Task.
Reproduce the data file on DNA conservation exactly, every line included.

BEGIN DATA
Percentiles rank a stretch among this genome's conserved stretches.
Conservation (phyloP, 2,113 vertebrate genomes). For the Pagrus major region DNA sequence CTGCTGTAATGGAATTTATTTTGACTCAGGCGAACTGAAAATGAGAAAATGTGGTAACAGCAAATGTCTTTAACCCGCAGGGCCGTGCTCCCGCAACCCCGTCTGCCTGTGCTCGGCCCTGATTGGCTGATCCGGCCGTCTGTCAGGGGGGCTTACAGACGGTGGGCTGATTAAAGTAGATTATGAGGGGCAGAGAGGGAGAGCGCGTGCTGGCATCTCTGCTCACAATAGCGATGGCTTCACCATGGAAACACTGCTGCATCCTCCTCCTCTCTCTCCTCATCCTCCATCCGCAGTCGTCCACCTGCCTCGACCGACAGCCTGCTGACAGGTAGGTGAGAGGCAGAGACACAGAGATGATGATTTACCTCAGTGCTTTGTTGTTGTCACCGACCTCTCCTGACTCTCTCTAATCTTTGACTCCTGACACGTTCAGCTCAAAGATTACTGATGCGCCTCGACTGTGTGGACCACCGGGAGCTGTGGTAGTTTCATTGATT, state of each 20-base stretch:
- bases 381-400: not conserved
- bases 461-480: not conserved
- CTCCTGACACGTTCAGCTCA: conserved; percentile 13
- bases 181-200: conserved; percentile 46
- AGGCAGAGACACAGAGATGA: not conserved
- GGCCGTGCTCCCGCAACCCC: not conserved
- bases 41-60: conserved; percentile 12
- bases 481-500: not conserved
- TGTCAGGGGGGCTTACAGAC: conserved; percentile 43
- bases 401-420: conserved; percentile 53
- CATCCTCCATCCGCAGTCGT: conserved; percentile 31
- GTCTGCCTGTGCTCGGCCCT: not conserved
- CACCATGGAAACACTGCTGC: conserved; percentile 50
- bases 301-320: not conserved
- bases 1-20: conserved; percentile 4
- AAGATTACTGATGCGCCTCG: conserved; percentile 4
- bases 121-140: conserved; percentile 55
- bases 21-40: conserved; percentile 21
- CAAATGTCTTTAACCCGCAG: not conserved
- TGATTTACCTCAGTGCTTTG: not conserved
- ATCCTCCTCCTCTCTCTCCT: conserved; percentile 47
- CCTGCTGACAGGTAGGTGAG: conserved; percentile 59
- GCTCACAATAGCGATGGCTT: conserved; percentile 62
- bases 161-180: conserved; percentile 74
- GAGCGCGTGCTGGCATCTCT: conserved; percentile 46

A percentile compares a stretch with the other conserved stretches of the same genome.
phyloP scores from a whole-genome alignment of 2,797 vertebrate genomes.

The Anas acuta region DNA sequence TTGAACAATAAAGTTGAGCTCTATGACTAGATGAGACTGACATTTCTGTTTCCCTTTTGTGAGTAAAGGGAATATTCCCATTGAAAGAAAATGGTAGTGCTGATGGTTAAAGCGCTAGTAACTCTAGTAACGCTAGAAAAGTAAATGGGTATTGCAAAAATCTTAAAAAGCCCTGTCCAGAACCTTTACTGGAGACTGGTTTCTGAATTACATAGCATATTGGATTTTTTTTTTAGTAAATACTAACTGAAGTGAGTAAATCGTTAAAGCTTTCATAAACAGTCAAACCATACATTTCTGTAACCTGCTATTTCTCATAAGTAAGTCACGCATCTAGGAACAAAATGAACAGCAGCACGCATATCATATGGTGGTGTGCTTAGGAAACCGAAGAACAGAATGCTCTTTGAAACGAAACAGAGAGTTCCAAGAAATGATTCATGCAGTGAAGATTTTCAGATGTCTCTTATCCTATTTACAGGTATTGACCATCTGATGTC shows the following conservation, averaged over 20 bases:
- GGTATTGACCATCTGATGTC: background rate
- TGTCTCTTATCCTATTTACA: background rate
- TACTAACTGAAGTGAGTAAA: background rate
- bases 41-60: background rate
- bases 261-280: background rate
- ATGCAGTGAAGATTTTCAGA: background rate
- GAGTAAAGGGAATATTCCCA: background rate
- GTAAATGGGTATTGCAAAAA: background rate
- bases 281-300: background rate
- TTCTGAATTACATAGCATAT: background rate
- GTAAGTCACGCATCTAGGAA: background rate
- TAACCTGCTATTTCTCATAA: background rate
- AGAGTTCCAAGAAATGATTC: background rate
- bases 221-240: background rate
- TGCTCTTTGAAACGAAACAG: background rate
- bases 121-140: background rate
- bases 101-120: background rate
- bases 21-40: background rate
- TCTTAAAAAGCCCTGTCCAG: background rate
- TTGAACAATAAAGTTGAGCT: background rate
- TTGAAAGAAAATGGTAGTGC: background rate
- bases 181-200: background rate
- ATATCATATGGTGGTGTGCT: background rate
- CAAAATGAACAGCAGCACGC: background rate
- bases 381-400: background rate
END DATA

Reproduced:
Percentiles rank a stretch among this genome's conserved stretches.
Conservation (phyloP, 2,113 vertebrate genomes). For the Pagrus major region DNA sequence CTGCTGTAATGGAATTTATTTTGACTCAGGCGAACTGAAAATGAGAAAATGTGGTAACAGCAAATGTCTTTAACCCGCAGGGCCGTGCTCCCGCAACCCCGTCTGCCTGTGCTCGGCCCTGATTGGCTGATCCGGCCGTCTGTCAGGGGGGCTTACAGACGGTGGGCTGATTAAAGTAGATTATGAGGGGCAGAGAGGGAGAGCGCGTGCTGGCATCTCTGCTCACAATAGCGATGGCTTCACCATGGAAACACTGCTGCATCCTCCTCCTCTCTCTCCTCATCCTCCATCCGCAGTCGTCCACCTGCCTCGACCGACAGCCTGCTGACAGGTAGGTGAGAGGCAGAGACACAGAGATGATGATTTACCTCAGTGCTTTGTTGTTGTCACCGACCTCTCCTGACTCTCTCTAATCTTTGACTCCTGACACGTTCAGCTCAAAGATTACTGATGCGCCTCGACTGTGTGGACCACCGGGAGCTGTGGTAGTTTCATTGATT, state of each 20-base stretch:
- bases 381-400: not conserved
- bases 461-480: not conserved
- CTCCTGACACGTTCAGCTCA: conserved; percentile 13
- bases 181-200: conserved; percentile 46
- AGGCAGAGACACAGAGATGA: not conserved
- GGCCGTGCTCCCGCAACCCC: not conserved
- bases 41-60: conserved; percentile 12
- bases 481-500: not conserved
- TGTCAGGGGGGCTTACAGAC: conserved; percentile 43
- bases 401-420: conserved; percentile 53
- CATCCTCCATCCGCAGTCGT: conserved; percentile 31
- GTCTGCCTGTGCTCGGCCCT: not conserved
- CACCATGGAAACACTGCTGC: conserved; percentile 50
- bases 301-320: not conserved
- bases 1-20: conserved; percentile 4
- AAGATTACTGATGCGCCTCG: conserved; percentile 4
- bases 121-140: conserved; percentile 55
- bases 21-40: conserved; percentile 21
- CAAATGTCTTTAACCCGCAG: not conserved
- TGATTTACCTCAGTGCTTTG: not conserved
- ATCCTCCTCCTCTCTCTCCT: conserved; percentile 47
- CCTGCTGACAGGTAGGTGAG: conserved; percentile 59
- GCTCACAATAGCGATGGCTT: conserved; percentile 62
- bases 161-180: conserved; percentile 74
- GAGCGCGTGCTGGCATCTCT: conserved; percentile 46

A percentile compares a stretch with the other conserved stretches of the same genome.
phyloP scores from a whole-genome alignment of 2,797 vertebrate genomes.

The Anas acuta region DNA sequence TTGAACAATAAAGTTGAGCTCTATGACTAGATGAGACTGACATTTCTGTTTCCCTTTTGTGAGTAAAGGGAATATTCCCATTGAAAGAAAATGGTAGTGCTGATGGTTAAAGCGCTAGTAACTCTAGTAACGCTAGAAAAGTAAATGGGTATTGCAAAAATCTTAAAAAGCCCTGTCCAGAACCTTTACTGGAGACTGGTTTCTGAATTACATAGCATATTGGATTTTTTTTTTAGTAAATACTAACTGAAGTGAGTAAATCGTTAAAGCTTTCATAAACAGTCAAACCATACATTTCTGTAACCTGCTATTTCTCATAAGTAAGTCACGCATCTAGGAACAAAATGAACAGCAGCACGCATATCATATGGTGGTGTGCTTAGGAAACCGAAGAACAGAATGCTCTTTGAAACGAAACAGAGAGTTCCAAGAAATGATTCATGCAGTGAAGATTTTCAGATGTCTCTTATCCTATTTACAGGTATTGACCATCTGATGTC shows the following conservation, averaged over 20 bases:
- GGTATTGACCATCTGATGTC: background rate
- TGTCTCTTATCCTATTTACA: background rate
- TACTAACTGAAGTGAGTAAA: background rate
- bases 41-60: background rate
- bases 261-280: background rate
- ATGCAGTGAAGATTTTCAGA: background rate
- GAGTAAAGGGAATATTCCCA: background rate
- GTAAATGGGTATTGCAAAAA: background rate
- bases 281-300: background rate
- TTCTGAATTACATAGCATAT: background rate
- GTAAGTCACGCATCTAGGAA: background rate
- TAACCTGCTATTTCTCATAA: background rate
- AGAGTTCCAAGAAATGATTC: background rate
- bases 221-240: background rate
- TGCTCTTTGAAACGAAACAG: background rate
- bases 121-140: background rate
- bases 101-120: background rate
- bases 21-40: background rate
- TCTTAAAAAGCCCTGTCCAG: background rate
- TTGAACAATAAAGTTGAGCT: background rate
- TTGAAAGAAAATGGTAGTGC: background rate
- bases 181-200: background rate
- ATATCATATGGTGGTGTGCT: background rate
- CAAAATGAACAGCAGCACGC: background rate
- bases 381-400: background rate